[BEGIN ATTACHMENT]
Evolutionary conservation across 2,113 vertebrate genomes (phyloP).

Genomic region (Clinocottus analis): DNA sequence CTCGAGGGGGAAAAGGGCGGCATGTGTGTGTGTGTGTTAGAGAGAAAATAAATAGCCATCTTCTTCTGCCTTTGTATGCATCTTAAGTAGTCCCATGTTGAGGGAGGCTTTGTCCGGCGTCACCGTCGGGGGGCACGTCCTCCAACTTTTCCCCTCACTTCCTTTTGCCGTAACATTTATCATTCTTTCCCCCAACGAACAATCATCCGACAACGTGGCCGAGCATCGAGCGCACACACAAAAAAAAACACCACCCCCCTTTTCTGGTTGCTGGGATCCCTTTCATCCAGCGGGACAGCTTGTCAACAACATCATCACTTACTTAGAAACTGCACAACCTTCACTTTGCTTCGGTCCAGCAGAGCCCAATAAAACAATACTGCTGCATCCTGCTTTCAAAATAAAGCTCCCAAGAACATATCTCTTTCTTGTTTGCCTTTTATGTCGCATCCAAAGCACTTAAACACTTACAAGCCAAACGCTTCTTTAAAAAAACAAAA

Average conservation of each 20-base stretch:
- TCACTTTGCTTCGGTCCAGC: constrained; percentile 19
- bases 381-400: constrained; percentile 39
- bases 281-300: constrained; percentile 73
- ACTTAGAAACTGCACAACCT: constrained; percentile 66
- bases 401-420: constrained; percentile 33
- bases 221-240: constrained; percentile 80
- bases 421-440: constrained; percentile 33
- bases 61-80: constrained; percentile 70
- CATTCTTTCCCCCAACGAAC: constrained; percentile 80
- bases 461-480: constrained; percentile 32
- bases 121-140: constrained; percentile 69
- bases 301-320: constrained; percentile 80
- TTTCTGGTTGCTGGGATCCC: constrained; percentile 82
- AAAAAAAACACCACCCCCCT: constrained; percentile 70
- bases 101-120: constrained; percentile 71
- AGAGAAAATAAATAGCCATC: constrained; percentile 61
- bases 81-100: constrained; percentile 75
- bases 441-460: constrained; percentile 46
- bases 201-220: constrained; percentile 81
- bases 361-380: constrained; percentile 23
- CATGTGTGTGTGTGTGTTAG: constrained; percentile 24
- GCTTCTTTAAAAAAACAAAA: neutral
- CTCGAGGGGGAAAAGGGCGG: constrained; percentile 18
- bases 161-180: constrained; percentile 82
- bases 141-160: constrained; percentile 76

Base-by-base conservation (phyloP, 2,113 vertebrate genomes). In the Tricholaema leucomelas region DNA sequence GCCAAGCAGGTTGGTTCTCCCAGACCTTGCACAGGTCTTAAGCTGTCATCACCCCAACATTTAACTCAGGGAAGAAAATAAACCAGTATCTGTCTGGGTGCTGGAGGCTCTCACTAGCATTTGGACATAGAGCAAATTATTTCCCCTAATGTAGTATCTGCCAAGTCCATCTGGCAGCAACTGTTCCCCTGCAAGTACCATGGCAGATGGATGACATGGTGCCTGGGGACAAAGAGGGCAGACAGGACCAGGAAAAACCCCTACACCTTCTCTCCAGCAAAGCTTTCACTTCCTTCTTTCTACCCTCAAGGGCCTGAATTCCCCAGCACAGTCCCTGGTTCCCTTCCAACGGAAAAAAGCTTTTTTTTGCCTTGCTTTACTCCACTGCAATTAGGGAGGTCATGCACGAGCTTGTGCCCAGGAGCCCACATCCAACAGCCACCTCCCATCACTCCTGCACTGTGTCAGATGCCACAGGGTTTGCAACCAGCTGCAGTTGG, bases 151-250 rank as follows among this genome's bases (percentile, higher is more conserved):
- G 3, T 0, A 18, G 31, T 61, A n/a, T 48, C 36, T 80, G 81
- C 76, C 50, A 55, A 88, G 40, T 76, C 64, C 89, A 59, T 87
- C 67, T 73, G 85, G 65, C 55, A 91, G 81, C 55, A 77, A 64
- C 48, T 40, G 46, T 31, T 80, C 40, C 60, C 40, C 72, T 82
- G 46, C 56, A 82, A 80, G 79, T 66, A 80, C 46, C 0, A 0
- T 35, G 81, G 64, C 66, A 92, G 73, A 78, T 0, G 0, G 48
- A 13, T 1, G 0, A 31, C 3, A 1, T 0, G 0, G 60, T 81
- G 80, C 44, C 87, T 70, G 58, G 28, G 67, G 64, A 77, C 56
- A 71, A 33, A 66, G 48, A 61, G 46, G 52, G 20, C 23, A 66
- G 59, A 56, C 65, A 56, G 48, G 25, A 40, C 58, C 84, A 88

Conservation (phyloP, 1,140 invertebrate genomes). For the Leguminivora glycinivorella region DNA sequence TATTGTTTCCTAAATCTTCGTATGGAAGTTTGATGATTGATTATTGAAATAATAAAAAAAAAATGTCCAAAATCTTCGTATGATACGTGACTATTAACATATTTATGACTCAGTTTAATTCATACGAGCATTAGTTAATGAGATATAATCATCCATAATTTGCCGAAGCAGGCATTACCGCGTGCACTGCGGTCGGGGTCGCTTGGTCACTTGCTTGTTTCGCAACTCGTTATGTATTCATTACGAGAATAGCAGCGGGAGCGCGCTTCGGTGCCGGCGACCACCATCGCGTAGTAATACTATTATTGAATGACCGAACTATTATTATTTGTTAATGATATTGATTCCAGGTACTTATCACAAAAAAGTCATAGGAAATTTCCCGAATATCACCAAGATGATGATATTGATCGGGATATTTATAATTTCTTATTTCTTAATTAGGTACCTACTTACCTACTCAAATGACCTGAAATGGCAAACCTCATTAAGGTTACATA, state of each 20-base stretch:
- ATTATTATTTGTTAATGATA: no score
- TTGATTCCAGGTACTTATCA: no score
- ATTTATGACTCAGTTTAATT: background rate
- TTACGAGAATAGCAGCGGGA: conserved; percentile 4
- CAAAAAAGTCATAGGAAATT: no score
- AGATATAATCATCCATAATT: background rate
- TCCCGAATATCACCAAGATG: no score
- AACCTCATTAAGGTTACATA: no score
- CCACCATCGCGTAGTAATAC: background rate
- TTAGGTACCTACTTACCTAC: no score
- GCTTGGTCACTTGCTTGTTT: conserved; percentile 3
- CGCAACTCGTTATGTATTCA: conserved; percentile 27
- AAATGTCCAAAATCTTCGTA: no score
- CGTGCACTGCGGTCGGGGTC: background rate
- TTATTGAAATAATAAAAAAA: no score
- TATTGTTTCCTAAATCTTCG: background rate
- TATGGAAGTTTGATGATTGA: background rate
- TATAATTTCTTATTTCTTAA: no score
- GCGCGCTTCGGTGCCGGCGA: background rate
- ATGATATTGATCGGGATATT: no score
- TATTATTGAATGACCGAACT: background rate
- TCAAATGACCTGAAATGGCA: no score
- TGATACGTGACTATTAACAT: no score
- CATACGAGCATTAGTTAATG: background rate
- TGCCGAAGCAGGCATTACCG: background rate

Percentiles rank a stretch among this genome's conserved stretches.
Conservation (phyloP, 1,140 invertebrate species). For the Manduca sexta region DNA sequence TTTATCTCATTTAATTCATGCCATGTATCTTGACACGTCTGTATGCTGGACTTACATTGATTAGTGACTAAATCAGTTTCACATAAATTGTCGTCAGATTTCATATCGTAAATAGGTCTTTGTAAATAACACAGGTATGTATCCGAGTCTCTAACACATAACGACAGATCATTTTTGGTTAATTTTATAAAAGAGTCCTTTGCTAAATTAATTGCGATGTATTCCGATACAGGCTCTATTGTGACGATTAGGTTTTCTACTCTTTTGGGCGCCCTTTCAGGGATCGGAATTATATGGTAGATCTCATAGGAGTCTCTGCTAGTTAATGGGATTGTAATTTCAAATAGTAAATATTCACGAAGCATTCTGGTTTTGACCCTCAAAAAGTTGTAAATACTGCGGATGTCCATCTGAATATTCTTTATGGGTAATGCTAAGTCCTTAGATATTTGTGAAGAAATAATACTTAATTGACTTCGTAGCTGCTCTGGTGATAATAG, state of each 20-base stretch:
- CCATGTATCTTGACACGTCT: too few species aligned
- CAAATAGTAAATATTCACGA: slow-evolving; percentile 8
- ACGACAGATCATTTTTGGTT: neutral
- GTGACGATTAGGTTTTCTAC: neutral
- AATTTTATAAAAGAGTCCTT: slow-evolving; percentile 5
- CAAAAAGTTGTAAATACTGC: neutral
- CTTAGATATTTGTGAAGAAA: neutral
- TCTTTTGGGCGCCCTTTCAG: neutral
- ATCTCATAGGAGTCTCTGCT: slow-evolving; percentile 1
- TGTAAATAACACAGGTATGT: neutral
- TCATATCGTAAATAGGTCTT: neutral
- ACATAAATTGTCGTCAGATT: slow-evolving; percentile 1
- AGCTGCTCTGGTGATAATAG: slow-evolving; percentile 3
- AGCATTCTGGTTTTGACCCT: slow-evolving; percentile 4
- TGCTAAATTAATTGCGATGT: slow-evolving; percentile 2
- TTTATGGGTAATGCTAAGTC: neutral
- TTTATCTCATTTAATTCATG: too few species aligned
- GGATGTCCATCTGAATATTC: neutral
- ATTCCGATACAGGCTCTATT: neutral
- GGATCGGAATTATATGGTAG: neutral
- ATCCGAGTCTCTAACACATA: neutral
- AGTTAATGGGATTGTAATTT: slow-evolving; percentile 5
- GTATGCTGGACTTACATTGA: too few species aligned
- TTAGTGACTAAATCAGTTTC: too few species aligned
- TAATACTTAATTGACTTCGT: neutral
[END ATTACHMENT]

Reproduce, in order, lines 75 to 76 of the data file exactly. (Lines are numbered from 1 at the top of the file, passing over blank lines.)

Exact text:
- TCTTTTGGGCGCCCTTTCAG: neutral
- ATCTCATAGGAGTCTCTGCT: slow-evolving; percentile 1